Mon | May 25, 2020

Nicole Plummer | Reading for life; a life of reading

Published:Sunday | March 29, 2020 | 12:00 AMNicole Plummer - Contributor
Nicole Plummer speaking about the importance of reading at Harbour View Branch Library.

When I tell people that I do not remember learning how to read, they laugh. But I really do not recall learning to read. Reading was an activity that excited my family, and so it was no surprise that I would love reading. The love of books and reading were embedded in my genetic profile.

My love affair with reading continued from infancy to adulthood, and I am passing on that love of reading to my daughter. Though only 11 months, I get to see her face light up when I pick up her favourite books to read to her. Inculcating a love of reading early is important. The literature we introduce our children to is also important. In my youth, my collection of books consisted primarily of European fairy tales like Snow White and the Seven Dwarves, Little Red Riding Hood, Cinderella, and The Little Mermaid.

Through these books, I learnt of forests and environments dissimilar to mine. Outside of books I read for classes in primary school, there were few if any images of black characters or the Caribbean environment to which I could relate. Now, I have a wider array of stories to introduce to my daughter. One of her favourite books is Boonoonoonous Hair! by Olive Senior, a book celebrating beautiful black hair.

Another book I recently bought her is Sulwe by Black Panther actress and dark-skinned beauty Lupita Nyong’o. Sulwe is a book that celebrates dark ebony skin. Through these books, my daughter will get a better appreciation of her hair and ammunition to counter widely used terms such as ‘pretty hair’ and ‘high colour’.

Important tool

Reading is an important tool in personal development. We identify closely with characters we read about. If we are not like them, then we certainly empathise with their experiences. Reading fostered a curious and investigative mind. Reading made me ask questions about the world today and go in search of them. In search of the answers, I studied history. History trained me how to understand my present by looking at the past.

It was through studying history that I learnt why our society held a preference for lighter complexions. It was through studying history that I refused to use terms like pretty hair to refer to hair that was straight rather than kinky. History and reading provided me with a strong footing that today, I want to pass on to my daughter.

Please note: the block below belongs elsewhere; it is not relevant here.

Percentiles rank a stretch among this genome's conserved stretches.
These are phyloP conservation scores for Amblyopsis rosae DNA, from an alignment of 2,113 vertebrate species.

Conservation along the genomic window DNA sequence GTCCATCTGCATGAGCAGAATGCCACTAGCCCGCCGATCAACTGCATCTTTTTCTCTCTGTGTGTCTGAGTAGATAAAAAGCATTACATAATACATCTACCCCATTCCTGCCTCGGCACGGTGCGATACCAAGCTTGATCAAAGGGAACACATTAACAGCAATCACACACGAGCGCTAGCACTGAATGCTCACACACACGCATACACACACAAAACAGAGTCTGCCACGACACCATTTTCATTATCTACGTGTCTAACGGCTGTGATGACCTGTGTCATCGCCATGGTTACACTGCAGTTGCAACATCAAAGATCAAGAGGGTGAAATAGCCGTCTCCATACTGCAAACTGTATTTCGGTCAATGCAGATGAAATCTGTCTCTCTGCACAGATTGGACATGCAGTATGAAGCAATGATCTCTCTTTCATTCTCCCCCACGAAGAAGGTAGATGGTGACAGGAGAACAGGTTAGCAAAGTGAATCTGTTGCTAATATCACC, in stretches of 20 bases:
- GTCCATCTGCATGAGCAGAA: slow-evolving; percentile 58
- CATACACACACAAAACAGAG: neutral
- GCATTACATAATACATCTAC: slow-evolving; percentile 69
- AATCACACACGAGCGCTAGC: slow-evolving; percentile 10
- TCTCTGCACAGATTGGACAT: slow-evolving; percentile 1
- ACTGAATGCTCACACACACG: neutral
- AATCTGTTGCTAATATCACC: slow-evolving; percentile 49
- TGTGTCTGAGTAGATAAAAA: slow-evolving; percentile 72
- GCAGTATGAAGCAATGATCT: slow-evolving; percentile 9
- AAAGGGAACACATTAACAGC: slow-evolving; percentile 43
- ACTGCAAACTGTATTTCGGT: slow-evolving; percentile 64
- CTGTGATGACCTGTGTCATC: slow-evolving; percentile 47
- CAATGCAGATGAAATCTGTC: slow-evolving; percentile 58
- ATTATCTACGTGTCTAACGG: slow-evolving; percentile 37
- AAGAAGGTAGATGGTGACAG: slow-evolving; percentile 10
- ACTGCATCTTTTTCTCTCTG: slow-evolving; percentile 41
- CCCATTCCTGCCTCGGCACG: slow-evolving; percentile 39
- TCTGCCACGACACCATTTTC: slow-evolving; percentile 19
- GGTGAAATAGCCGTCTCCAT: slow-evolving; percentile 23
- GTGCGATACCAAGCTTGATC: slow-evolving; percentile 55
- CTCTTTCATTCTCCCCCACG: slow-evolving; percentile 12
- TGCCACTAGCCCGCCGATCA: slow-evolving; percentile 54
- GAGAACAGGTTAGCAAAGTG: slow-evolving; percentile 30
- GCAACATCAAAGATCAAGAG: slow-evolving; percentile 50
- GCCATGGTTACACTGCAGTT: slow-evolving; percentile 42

As we embrace STEM, let us be mindful of the benefit of the arts and the humanities, of studying ourselves and understanding ourselves. In literature – one of my favourite subjects – we learn to read and write about ourselves; in cultural studies – the area in which I teach – we examine the intersection of culture and power; in linguistics, we study our languages; and in philosophy, we reflect on our purpose and reason.

Through information, communication, and media studies, we learn about analysing information; how to recognise and decipher fake news; how to sift through the motives of authors. These subjects are the humanities, and I am a scholar rooted in the humanities who fosters reading and enquiring minds.

And for those of you who love to read and ask questions, do not worry about careers. At the cusp of the 21st century, employers seek the 4 Cs: communication, collaboration, critical thinking, and creativity, all fostered by reading and subjects that encourage you to read.

Thanks to the humanities, I find that bookshops have changed from my youth. If not filled, they now possess stories of diverse people. In addition to Boonoonoonous Hair! and Sulwe, our bookshops now have other stories such as that of Boianani: A Taino Girl’s First Adventure by Lesley Gail Atkinson – also bought for my daughter; Sandy, Tosh and The Moo Cow by Paula Ann Porter Jones, among many others.

Write their own stories

These and other stories teach our children about themselves and I hope someday that they will write their own. We need to flood the market with our stories; with our movies; with our soap operas. We need more than ever a plethora of stories about ourselves. We cannot always passively or otherwise consume stories about others or about ourselves written by others.

It is no wonder that our faculty’s most recently approved programme is the Bachelor of Arts in Writing, Literature, and Publishing, offered by the Department of Literatures in English. It embraces all types of creative and non-creative writing with a view to publishing. In fact, it was developed in conjunction with several publishing houses.

Going forward, we must recognise the power of image and stories; the power of reading about ourselves and watching ourselves on screen; of guiding the narrative. Writing, publishing, and creativity, in general, comprises the Orange Economy, also known as the Creative Economy, defined by UNESCO as the bringing together of sectors of the economy “whose main purpose is the production or reproduction, promotion, dissemination and/or the marketing of goods, services, and activities that have cultural, artistic, or patrimonial content”.

This includes all music festivals; all soca and dancehall parties; all movies, books, and screenplays; theatre; dancing; fashion, etc. Publication is a growing area we can take advantage of. In addition to taking our share of the Orange pie, let us also be mindful that history, our stories die when no one tells it. Let us then be determined to ensure that we never die.

Nicole Plummer, PhD, is associate dean: marketing and outreach and lecturer at Institute of Caribbean Studies Faculty of Humanities and Education The University of the West Indies, Mona. Feedback: